At age 13, I wanted to learn to juggle. I also wanted to fly hot-air balloons, sail on the ocean, jump from airplanes, dance like Darci Allen, and make the cheerleading squad (like Darci Allen). I've since forsaken all but the juggling.
Alas, the flashy, physical demands of my junior-high aspiration list belied my ungainly nature. Or maybe they revealed it: My reach exceeded my grasp.
It has been years now since I first taught myself to toss three oranges in a lurching, angular "circle," ignorantly imitating the pattern used by picture-book clowns, rather than starting with the much easier, rhythmic crossover method.
This ignorance positioned the first rung of my juggling ladder at the height of a chin-up bar.
Decades into my effort, I'm on rung No. 2. My yawning family has declared that my proficiency is growing at the rate of a stalagmite.
I can juggle three balls for almost two minutes, at which point my arms turn to rubber. I can juggle two balls in one hand, briefly. I can partner-juggle (elbows linked, each juggler using one hand) - which looks trickier than it is.
Every so often I feel a renewed urge to expand my repertoire. At a parade last spring, I watched two-dozen jesters of every age and ilk, clad in matching hot-pink T-shirts, toss and catch an impossible torrent of clubs in what is known as "group juggling." My smoldering coal of juggling interest burst into passionate flame.
I mail-ordered $60 worth of clubs, then devoted weeks of spare moments to mastering club-juggling basics: a consistent wrist flick, the two-clubbed leadoff, and - most important - the nimble dodging of wayward, clobbering clubs.
On windless days, I can now make up to a dozen consecutive catches of three spinning clubs, which draws forth clamoring audience cries of "So what?"
With group juggling as my far-flung goal, I have shamelessly bribed my children to join me in this amusement, offering them spare change as incremental incentives.
My 12-year-old son Max, now the richest of my children, juggles better than I, insouciantly, freely, without his mother's desperate flailing and tortured grimaces. We count each other's catches, and challenge each other to best-of-three competitions, which he wins.
To a coordinated boy who can express agility and balance in any number of ball-catching sports, juggling is merely one more sideline in which he good-naturedly partakes to humor (and bilk) his mother.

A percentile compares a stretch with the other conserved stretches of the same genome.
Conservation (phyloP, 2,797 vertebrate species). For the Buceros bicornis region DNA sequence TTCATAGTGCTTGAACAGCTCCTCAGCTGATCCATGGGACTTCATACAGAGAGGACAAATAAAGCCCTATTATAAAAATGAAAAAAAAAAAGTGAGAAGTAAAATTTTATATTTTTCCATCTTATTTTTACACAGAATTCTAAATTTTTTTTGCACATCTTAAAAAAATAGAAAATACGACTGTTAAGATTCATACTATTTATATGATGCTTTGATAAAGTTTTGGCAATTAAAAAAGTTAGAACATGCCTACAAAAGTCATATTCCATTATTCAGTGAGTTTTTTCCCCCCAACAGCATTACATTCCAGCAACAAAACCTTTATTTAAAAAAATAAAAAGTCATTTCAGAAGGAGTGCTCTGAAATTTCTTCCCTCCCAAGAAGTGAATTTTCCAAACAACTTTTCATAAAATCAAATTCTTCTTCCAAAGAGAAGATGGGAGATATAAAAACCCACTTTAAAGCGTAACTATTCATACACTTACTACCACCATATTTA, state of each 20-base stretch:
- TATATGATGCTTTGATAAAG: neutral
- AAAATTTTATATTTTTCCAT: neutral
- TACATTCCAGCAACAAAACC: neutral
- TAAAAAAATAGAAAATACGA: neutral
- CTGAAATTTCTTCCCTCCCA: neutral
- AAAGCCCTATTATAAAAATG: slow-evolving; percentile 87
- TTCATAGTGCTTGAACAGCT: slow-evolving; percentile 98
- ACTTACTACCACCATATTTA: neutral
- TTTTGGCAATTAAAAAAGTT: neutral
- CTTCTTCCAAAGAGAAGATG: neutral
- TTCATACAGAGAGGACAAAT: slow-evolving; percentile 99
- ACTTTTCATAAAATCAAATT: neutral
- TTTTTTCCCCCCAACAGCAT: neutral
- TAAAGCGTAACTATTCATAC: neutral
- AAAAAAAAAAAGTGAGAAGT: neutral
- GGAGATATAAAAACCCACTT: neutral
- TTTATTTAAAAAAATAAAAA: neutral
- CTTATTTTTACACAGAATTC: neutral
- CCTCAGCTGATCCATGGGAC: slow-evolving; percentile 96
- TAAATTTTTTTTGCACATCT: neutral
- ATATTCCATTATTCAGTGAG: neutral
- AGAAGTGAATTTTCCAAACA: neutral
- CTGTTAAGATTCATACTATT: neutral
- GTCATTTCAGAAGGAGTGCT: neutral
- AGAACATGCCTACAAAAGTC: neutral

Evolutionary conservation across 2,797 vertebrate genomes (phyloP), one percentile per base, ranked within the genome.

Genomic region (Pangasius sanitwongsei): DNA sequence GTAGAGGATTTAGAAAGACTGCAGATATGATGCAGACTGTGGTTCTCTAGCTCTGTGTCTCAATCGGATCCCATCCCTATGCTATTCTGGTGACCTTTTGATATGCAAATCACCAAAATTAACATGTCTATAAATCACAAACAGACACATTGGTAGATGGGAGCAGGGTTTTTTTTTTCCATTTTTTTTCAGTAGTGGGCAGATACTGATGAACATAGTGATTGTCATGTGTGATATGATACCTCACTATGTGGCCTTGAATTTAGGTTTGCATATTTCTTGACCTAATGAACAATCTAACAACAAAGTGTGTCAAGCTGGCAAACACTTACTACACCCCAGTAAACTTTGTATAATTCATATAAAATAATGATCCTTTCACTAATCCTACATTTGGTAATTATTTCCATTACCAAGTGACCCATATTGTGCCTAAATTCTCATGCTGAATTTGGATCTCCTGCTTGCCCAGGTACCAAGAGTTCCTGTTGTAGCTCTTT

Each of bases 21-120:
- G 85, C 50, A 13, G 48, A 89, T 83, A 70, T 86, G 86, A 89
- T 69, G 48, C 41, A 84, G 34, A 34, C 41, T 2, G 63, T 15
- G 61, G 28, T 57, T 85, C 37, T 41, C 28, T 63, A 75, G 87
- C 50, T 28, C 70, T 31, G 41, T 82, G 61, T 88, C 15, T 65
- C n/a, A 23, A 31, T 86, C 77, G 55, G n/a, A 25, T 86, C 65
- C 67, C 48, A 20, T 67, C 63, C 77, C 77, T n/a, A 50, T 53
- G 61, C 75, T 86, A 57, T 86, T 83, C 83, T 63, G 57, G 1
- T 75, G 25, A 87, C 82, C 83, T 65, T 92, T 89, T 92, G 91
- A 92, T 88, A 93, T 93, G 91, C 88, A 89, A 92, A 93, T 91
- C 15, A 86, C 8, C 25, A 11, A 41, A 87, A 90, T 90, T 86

Neither Max nor I admit to fantasies of juggling fame, though we have juggled at local retirement homes, calling ourselves Newton's Lawbreakers. Our audiences have graciously received us with modest expectations, clapping softly, I suspect, for our audacity in the face of such limited skill. Once, we were paid $10, which Max deftly pocketed.
While on tour, as it were, we've learned that people fall into two categories: a small minority who admire juggling (and therefore want to try it), and a lopsided majority who don't understand and therefore can't appreciate, it.
This realization hit me like a hand-crafted 105 mm Renegade Club when a friend, hearing me say I'd caught 11 clubs, thought I meant I could juggle 11 clubs simultaneously - and even then she was only mildly impressed.
Which is all to say, why juggle? If not for fortune and glory, or even personal mastery, I suspect it is greed that propels me onward. (Clearly it is greed that motivates Max.)
By tossing multiple objects skyward, defying the logical limits of the two-hands-equals-two-objects equation, I manifest that all-too-human yearning to hold more than my share, to overfill my plate, to answer the phone while typing an e-mail while conversing with the child at my elbow.
Juggling breaks not only Newton's law, but mocks the limitations of the body - which is what it would have meant to dance like Darci Allen.
(c) Copyright 2000. The Christian Science Publishing Society